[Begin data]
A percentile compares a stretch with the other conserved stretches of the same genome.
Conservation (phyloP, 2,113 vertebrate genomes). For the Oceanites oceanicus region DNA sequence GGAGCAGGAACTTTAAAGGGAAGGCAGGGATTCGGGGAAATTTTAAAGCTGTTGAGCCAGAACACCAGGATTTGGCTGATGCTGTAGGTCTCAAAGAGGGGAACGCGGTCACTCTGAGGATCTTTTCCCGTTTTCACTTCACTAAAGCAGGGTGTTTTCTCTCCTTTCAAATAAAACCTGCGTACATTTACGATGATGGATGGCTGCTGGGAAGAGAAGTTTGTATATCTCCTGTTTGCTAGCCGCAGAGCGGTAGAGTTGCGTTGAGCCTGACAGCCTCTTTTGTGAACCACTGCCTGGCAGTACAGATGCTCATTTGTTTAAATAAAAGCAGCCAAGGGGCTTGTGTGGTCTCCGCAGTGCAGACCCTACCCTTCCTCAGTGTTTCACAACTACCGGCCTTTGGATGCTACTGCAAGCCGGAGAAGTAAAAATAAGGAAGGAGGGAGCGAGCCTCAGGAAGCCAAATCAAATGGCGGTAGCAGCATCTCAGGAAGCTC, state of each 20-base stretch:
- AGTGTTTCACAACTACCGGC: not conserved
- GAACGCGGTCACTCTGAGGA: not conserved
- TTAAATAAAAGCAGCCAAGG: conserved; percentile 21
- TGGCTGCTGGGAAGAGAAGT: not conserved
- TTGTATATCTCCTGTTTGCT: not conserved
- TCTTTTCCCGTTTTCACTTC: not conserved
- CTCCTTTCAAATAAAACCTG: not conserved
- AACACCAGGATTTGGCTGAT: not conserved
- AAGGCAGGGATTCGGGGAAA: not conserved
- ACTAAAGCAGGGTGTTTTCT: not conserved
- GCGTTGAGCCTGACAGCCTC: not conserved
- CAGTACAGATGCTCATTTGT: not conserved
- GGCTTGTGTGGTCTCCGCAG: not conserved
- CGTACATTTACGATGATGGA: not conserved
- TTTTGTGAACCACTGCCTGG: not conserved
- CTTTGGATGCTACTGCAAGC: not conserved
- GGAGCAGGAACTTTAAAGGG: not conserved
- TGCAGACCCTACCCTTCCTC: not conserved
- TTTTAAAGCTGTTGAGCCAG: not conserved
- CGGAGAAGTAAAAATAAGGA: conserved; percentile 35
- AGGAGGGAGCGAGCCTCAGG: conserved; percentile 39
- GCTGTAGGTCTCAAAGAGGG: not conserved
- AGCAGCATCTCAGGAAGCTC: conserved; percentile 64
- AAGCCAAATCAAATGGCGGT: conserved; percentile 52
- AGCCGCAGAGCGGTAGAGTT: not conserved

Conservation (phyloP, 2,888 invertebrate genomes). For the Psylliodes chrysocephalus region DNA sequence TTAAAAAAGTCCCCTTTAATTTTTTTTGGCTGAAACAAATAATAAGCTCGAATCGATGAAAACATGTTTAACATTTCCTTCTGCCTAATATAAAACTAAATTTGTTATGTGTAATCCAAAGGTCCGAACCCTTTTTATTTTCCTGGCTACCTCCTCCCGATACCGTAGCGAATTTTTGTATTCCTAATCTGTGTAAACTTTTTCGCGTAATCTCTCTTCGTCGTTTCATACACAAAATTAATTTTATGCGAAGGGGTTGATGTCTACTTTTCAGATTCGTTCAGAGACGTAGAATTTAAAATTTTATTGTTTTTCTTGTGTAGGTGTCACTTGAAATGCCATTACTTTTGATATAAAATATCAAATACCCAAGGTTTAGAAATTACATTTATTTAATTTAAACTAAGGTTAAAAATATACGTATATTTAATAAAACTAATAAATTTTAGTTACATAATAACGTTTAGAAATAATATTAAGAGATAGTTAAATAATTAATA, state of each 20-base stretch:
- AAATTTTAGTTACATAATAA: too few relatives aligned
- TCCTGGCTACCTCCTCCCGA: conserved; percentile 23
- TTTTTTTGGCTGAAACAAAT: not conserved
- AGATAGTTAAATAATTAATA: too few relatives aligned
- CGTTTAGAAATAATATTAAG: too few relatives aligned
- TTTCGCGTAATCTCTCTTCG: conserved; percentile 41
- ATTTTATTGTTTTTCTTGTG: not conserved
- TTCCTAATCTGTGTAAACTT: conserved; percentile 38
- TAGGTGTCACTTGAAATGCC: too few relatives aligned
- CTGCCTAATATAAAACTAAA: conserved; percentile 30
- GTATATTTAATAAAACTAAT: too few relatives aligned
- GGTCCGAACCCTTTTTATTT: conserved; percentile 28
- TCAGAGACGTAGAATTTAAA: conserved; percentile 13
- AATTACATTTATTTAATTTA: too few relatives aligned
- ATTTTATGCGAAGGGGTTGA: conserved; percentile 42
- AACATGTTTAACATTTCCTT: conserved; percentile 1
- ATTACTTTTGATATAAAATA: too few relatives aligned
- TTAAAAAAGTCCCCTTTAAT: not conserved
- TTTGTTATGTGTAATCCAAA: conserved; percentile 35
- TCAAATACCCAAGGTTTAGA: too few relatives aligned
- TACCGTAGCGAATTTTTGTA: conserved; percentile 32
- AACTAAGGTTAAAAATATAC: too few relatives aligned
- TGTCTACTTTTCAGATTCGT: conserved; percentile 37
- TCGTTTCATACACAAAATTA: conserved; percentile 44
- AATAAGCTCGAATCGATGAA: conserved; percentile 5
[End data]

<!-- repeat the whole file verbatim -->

A percentile compares a stretch with the other conserved stretches of the same genome.
Conservation (phyloP, 2,113 vertebrate genomes). For the Oceanites oceanicus region DNA sequence GGAGCAGGAACTTTAAAGGGAAGGCAGGGATTCGGGGAAATTTTAAAGCTGTTGAGCCAGAACACCAGGATTTGGCTGATGCTGTAGGTCTCAAAGAGGGGAACGCGGTCACTCTGAGGATCTTTTCCCGTTTTCACTTCACTAAAGCAGGGTGTTTTCTCTCCTTTCAAATAAAACCTGCGTACATTTACGATGATGGATGGCTGCTGGGAAGAGAAGTTTGTATATCTCCTGTTTGCTAGCCGCAGAGCGGTAGAGTTGCGTTGAGCCTGACAGCCTCTTTTGTGAACCACTGCCTGGCAGTACAGATGCTCATTTGTTTAAATAAAAGCAGCCAAGGGGCTTGTGTGGTCTCCGCAGTGCAGACCCTACCCTTCCTCAGTGTTTCACAACTACCGGCCTTTGGATGCTACTGCAAGCCGGAGAAGTAAAAATAAGGAAGGAGGGAGCGAGCCTCAGGAAGCCAAATCAAATGGCGGTAGCAGCATCTCAGGAAGCTC, state of each 20-base stretch:
- AGTGTTTCACAACTACCGGC: not conserved
- GAACGCGGTCACTCTGAGGA: not conserved
- TTAAATAAAAGCAGCCAAGG: conserved; percentile 21
- TGGCTGCTGGGAAGAGAAGT: not conserved
- TTGTATATCTCCTGTTTGCT: not conserved
- TCTTTTCCCGTTTTCACTTC: not conserved
- CTCCTTTCAAATAAAACCTG: not conserved
- AACACCAGGATTTGGCTGAT: not conserved
- AAGGCAGGGATTCGGGGAAA: not conserved
- ACTAAAGCAGGGTGTTTTCT: not conserved
- GCGTTGAGCCTGACAGCCTC: not conserved
- CAGTACAGATGCTCATTTGT: not conserved
- GGCTTGTGTGGTCTCCGCAG: not conserved
- CGTACATTTACGATGATGGA: not conserved
- TTTTGTGAACCACTGCCTGG: not conserved
- CTTTGGATGCTACTGCAAGC: not conserved
- GGAGCAGGAACTTTAAAGGG: not conserved
- TGCAGACCCTACCCTTCCTC: not conserved
- TTTTAAAGCTGTTGAGCCAG: not conserved
- CGGAGAAGTAAAAATAAGGA: conserved; percentile 35
- AGGAGGGAGCGAGCCTCAGG: conserved; percentile 39
- GCTGTAGGTCTCAAAGAGGG: not conserved
- AGCAGCATCTCAGGAAGCTC: conserved; percentile 64
- AAGCCAAATCAAATGGCGGT: conserved; percentile 52
- AGCCGCAGAGCGGTAGAGTT: not conserved

Conservation (phyloP, 2,888 invertebrate genomes). For the Psylliodes chrysocephalus region DNA sequence TTAAAAAAGTCCCCTTTAATTTTTTTTGGCTGAAACAAATAATAAGCTCGAATCGATGAAAACATGTTTAACATTTCCTTCTGCCTAATATAAAACTAAATTTGTTATGTGTAATCCAAAGGTCCGAACCCTTTTTATTTTCCTGGCTACCTCCTCCCGATACCGTAGCGAATTTTTGTATTCCTAATCTGTGTAAACTTTTTCGCGTAATCTCTCTTCGTCGTTTCATACACAAAATTAATTTTATGCGAAGGGGTTGATGTCTACTTTTCAGATTCGTTCAGAGACGTAGAATTTAAAATTTTATTGTTTTTCTTGTGTAGGTGTCACTTGAAATGCCATTACTTTTGATATAAAATATCAAATACCCAAGGTTTAGAAATTACATTTATTTAATTTAAACTAAGGTTAAAAATATACGTATATTTAATAAAACTAATAAATTTTAGTTACATAATAACGTTTAGAAATAATATTAAGAGATAGTTAAATAATTAATA, state of each 20-base stretch:
- AAATTTTAGTTACATAATAA: too few relatives aligned
- TCCTGGCTACCTCCTCCCGA: conserved; percentile 23
- TTTTTTTGGCTGAAACAAAT: not conserved
- AGATAGTTAAATAATTAATA: too few relatives aligned
- CGTTTAGAAATAATATTAAG: too few relatives aligned
- TTTCGCGTAATCTCTCTTCG: conserved; percentile 41
- ATTTTATTGTTTTTCTTGTG: not conserved
- TTCCTAATCTGTGTAAACTT: conserved; percentile 38
- TAGGTGTCACTTGAAATGCC: too few relatives aligned
- CTGCCTAATATAAAACTAAA: conserved; percentile 30
- GTATATTTAATAAAACTAAT: too few relatives aligned
- GGTCCGAACCCTTTTTATTT: conserved; percentile 28
- TCAGAGACGTAGAATTTAAA: conserved; percentile 13
- AATTACATTTATTTAATTTA: too few relatives aligned
- ATTTTATGCGAAGGGGTTGA: conserved; percentile 42
- AACATGTTTAACATTTCCTT: conserved; percentile 1
- ATTACTTTTGATATAAAATA: too few relatives aligned
- TTAAAAAAGTCCCCTTTAAT: not conserved
- TTTGTTATGTGTAATCCAAA: conserved; percentile 35
- TCAAATACCCAAGGTTTAGA: too few relatives aligned
- TACCGTAGCGAATTTTTGTA: conserved; percentile 32
- AACTAAGGTTAAAAATATAC: too few relatives aligned
- TGTCTACTTTTCAGATTCGT: conserved; percentile 37
- TCGTTTCATACACAAAATTA: conserved; percentile 44
- AATAAGCTCGAATCGATGAA: conserved; percentile 5